‘We almost did it last year… so why not?’: Jason Roy says scoring 500 in an ODI is a realistic goal for England group determined to make history
- Jason Roy believes Eoin Morgan’s team can break new ground this summer
- England get World Cup campaign underway against South Africa on Thursday
- Roy hit three successive 50-plus scores in the recent series against Pakistan
In the week where Virat Kohli accused England of being ‘obsessed’ with trying to become the first team to score 500 in a one-day international, Jason Roy insists it’s a realistic goal for a group of players determined to make history this summer.
Kohli was sat next England’s captain Eoin Morgan at a World Cup event in London last Thursday when he mischievously suggested: ‘This lot seem to be obsessed with it. England want to get to 500 before anyone else.’
However, Roy believes Morgan’s team can break new ground once they get their World Cup campaign underway against South Africa at The Oval on Thursday.
Jason Roy says scoring 500 in an ODI it is a realistic goal for England this summer
‘Yes,’ he says when asked whether England can break the 500-barrier at the tournament. ‘We almost did it last year and we had a couple of overs where we were a bit slack in that game so why not?’
The match Roy is referring to is last summer’s one-day international against Australia at Trent Bridge, when England posted a world-record total of 481 for six despite slowing up in the closing overs.
England broke their own world record that day, eclipsing the 444 for three they hit against Pakistan two years earlier.
Those mammoth totals are the clearest indication that this a special England team. Roy, though, says their achievements over the past four years, a period that has seen them climb to No1 in the rankings, will amount to nothing unless they win the World Cup.
‘We’ve got the expectations every game now, it doesn’t matter if it’s a World Cup or a series – we’re expected to win,’ said Roy. ‘We’ve had that for the last two years or more where we’ve gone into series and everyone has expected us to win it. Even in Australia.
‘So we’re definitely a group of individuals that don’t shy away from being put on that pedestal. We definitely want to get better, we want to add another level. Just because we’re No 1 in the world doesn’t mean we’re the best ever team to play the game. And that’s where we want to fly to. We want to win the World Cup and be the best-ever team England’s had.’
Roy looks dejected after being caught out by Australia’s Nathan Lyon on Saturday afternoon
If Roy and his team-mates do live up to their pre-tournament billing as favourites it will cap a rollercoaster few months for the opener, who has become a father for the first time and returned from hamstring and back injuries to hit peak form ahead of the World Cup with three successive 50-plus scores in the recent series against Pakistan.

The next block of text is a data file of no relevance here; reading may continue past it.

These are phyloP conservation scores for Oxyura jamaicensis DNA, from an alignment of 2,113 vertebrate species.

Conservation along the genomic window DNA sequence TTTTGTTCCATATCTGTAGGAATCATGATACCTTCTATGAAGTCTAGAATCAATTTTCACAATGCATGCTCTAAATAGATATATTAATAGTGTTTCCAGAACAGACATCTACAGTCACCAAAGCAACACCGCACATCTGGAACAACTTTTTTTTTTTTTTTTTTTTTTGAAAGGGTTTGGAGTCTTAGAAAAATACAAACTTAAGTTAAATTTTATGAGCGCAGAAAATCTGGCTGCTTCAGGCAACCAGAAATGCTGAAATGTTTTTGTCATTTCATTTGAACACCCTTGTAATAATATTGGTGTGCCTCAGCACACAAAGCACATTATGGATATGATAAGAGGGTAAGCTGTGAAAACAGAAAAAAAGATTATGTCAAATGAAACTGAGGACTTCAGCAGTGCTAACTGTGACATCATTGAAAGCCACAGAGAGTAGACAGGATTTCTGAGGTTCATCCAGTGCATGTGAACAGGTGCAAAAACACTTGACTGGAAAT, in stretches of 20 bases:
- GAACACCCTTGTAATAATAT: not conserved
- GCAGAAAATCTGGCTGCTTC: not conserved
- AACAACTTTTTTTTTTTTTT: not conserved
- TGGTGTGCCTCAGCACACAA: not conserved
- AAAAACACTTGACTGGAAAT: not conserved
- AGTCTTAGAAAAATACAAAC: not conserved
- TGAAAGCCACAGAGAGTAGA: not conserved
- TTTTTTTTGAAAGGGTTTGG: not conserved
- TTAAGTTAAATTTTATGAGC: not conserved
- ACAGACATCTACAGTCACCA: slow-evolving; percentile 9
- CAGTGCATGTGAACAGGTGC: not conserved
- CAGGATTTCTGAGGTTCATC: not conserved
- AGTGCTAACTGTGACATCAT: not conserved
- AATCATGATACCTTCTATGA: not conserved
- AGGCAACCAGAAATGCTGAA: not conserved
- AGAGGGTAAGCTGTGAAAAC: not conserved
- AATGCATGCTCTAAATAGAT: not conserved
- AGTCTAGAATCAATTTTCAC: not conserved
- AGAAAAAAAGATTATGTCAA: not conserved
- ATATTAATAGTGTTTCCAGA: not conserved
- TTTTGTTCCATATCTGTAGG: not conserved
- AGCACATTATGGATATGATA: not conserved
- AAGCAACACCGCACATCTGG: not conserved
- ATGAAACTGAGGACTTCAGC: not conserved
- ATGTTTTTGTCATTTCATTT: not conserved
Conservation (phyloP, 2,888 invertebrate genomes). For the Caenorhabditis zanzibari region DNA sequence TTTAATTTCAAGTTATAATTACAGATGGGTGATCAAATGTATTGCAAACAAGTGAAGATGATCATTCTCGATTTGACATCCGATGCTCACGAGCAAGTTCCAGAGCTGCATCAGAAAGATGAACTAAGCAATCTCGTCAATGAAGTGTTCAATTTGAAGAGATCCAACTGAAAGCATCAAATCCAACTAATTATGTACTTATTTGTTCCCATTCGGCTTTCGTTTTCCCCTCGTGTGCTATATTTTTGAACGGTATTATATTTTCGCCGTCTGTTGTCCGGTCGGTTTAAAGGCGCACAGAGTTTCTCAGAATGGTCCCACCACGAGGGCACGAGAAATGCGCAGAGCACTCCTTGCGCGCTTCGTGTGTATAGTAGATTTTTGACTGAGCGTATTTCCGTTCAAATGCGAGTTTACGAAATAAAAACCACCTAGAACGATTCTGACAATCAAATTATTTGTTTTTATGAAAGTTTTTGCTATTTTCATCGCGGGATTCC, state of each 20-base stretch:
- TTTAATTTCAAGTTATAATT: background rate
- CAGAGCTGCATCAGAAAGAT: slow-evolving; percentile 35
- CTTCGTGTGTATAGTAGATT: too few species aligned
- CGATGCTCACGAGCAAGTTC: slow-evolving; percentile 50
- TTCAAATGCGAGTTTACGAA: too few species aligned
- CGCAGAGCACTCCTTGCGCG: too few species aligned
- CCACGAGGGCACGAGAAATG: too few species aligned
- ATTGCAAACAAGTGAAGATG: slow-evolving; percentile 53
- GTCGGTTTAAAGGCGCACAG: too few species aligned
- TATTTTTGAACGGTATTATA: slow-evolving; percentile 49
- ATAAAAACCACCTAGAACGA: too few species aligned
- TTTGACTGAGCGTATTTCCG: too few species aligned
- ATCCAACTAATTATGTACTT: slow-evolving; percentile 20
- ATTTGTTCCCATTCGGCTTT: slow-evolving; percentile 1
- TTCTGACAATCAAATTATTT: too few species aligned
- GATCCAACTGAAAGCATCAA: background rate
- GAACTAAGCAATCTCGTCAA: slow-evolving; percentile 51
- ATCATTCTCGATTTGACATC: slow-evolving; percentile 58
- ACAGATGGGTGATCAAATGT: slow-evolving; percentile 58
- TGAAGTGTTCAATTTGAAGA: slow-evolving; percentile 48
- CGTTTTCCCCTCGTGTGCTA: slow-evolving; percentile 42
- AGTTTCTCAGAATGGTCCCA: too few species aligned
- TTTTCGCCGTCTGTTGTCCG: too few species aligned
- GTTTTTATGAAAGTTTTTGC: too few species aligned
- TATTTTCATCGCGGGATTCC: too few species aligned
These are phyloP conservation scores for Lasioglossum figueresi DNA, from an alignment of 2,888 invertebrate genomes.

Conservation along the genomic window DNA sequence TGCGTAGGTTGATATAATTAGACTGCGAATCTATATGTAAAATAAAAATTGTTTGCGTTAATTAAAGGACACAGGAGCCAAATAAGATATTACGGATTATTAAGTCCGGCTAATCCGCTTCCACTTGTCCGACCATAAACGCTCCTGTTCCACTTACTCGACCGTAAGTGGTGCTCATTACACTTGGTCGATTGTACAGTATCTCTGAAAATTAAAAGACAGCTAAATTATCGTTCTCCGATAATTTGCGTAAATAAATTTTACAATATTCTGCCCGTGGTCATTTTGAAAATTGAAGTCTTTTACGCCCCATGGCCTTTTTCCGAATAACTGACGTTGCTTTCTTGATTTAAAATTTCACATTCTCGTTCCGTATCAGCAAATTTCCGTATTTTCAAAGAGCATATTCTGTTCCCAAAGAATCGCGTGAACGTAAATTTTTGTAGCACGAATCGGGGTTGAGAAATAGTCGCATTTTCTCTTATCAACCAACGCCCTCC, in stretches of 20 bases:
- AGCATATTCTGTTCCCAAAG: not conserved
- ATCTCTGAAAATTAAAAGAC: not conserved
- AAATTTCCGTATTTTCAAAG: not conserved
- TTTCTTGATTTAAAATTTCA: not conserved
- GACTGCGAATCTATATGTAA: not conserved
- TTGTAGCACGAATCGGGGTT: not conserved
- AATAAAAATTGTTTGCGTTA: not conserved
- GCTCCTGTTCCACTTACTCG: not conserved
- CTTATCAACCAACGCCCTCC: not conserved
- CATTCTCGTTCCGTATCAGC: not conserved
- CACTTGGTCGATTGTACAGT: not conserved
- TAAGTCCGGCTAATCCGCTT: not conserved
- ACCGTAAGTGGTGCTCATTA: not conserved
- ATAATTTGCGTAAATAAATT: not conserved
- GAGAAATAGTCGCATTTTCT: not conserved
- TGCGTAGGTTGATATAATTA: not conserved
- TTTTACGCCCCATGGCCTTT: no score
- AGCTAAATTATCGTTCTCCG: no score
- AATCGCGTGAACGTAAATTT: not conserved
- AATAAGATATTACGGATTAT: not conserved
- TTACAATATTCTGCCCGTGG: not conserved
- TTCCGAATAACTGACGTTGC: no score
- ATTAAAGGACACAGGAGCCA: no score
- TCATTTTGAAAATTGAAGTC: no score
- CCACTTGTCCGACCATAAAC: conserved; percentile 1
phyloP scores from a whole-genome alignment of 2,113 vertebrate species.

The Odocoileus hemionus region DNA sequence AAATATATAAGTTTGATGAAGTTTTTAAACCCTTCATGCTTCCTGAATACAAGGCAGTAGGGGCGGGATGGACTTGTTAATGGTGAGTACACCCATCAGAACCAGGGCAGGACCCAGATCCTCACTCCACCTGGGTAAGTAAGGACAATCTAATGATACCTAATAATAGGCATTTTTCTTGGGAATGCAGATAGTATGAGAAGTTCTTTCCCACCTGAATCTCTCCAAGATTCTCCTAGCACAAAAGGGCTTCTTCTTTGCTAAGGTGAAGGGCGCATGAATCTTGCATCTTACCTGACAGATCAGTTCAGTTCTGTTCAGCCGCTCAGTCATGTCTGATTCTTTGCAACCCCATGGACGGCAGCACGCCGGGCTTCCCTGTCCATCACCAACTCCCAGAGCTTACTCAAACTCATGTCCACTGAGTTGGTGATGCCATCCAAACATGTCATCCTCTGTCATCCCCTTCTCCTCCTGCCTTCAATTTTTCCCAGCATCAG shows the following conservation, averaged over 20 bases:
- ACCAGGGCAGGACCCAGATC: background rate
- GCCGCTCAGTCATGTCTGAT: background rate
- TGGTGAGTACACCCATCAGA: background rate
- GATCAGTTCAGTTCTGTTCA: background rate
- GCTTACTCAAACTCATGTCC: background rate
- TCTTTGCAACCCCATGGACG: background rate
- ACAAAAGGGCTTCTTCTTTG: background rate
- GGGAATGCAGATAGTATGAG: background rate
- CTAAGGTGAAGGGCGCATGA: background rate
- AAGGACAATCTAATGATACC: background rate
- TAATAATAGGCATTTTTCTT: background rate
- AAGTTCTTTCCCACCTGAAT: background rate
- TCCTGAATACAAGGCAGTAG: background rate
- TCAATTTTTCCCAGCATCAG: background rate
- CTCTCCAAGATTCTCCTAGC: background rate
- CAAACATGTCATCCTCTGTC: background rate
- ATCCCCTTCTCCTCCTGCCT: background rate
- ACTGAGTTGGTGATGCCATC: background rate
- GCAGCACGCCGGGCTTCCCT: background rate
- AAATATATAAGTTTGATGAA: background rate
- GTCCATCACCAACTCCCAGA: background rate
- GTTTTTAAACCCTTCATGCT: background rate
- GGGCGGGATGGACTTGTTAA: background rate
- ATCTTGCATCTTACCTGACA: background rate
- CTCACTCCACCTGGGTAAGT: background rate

‘It’s been an absolute whirlwind the last few months and an absolute hurricane of emotions to be honest,’ he says. ‘But to come out in that Pakistan series and start well and do so well it such a good feeling mentally.
‘I’m very excited, I’m like a kid on his first day at a new school. It’s my first 50-over World Cup and we’re in a great situation. We couldn’t be in a better frame of mind for it coming off the back of a good series against Pakistan. We’re in a good head space but it doesn’t count for anything until we win some games.’
Jason Roy had a scare over his baby daughter’s health during England’s series with Pakistan
Fatherhood has also helped Roy stay grounded ahead of the biggest summer of his career.
‘It does put everything in perspective and makes me want to push myself even more because you’re a role model to a super-tiny human,’ he says.
The pressure of a World Cup was put in the starkest perspective 10 days ago in Nottingham, when Roy’s baby daughter Everly was taken ill the night before the fourth ODI against Pakistan.
The 28-year-old powered through to hit a stunning century the following day despite only having two hours’ sleep after spending a fraught night in hospital alongside wife Elle.
‘Everything’s fine now,’ he said. ‘My wife was incredible throughout the whole thing. She stayed in hospital for two days with her so it was very scary but she dealt with it very well.
‘I wouldn’t have been able to play if my wife wasn’t so supportive. It really did put cricket in perspective. It was very, very special to get that hundred.’
Roy was man of the series and said the incident gave him motivation on the pitch